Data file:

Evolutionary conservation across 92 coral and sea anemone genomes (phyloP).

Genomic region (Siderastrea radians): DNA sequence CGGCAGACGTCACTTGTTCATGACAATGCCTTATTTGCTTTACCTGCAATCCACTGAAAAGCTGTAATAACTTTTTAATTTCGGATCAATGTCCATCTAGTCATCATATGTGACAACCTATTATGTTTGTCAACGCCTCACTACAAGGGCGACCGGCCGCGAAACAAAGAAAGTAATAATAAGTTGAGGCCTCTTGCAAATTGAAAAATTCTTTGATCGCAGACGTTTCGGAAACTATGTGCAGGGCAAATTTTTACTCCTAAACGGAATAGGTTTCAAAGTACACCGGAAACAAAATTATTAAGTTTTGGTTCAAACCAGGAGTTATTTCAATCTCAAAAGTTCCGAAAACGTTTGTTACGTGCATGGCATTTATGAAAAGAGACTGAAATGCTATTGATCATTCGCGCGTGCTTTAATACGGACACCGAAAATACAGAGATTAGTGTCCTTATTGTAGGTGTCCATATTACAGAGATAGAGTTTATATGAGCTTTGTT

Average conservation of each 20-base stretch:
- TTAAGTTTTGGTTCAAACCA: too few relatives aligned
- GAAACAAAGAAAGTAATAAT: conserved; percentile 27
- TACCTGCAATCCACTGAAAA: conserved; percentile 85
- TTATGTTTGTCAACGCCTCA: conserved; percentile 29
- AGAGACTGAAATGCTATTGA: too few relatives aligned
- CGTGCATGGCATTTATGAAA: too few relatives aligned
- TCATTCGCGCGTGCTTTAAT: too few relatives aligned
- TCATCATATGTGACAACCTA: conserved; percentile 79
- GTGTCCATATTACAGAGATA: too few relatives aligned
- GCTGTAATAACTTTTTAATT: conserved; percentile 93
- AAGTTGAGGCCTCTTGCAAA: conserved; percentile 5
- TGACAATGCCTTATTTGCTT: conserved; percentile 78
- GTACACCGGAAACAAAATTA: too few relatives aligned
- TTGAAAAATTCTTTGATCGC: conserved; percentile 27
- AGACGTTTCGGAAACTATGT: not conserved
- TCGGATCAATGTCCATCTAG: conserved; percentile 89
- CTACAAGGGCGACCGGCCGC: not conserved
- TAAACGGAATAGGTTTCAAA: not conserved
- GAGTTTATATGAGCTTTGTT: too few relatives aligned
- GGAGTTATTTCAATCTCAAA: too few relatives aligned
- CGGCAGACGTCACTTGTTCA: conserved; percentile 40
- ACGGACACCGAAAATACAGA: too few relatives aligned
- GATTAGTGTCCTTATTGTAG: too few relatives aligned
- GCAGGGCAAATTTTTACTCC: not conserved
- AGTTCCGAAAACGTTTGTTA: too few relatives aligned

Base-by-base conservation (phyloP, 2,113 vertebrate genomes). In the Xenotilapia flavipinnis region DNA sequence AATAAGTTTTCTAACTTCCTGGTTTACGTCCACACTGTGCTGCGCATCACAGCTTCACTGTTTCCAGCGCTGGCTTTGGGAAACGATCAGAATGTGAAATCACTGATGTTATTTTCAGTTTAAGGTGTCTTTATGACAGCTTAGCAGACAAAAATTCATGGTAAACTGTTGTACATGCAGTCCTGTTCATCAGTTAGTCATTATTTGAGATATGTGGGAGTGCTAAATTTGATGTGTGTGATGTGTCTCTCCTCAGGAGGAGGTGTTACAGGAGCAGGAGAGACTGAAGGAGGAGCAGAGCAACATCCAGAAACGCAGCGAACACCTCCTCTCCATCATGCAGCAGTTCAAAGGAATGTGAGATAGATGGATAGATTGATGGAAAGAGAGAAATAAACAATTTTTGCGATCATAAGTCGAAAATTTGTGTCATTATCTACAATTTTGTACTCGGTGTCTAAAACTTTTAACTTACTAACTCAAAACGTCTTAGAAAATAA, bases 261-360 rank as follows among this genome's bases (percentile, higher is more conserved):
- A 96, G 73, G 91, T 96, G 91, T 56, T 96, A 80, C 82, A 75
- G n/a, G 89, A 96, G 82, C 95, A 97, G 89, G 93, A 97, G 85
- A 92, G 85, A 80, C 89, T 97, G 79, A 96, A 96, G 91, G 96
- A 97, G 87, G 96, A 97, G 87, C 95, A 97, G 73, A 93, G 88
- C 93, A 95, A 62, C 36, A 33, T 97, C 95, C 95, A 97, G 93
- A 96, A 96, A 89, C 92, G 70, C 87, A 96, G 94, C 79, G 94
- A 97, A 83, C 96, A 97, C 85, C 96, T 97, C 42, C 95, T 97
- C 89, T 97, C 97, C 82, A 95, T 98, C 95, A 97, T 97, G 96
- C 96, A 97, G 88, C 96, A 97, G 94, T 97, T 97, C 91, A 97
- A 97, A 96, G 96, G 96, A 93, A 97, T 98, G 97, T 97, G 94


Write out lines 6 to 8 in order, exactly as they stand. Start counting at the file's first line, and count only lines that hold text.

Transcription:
- TACCTGCAATCCACTGAAAA: conserved; percentile 85
- TTATGTTTGTCAACGCCTCA: conserved; percentile 29
- AGAGACTGAAATGCTATTGA: too few relatives aligned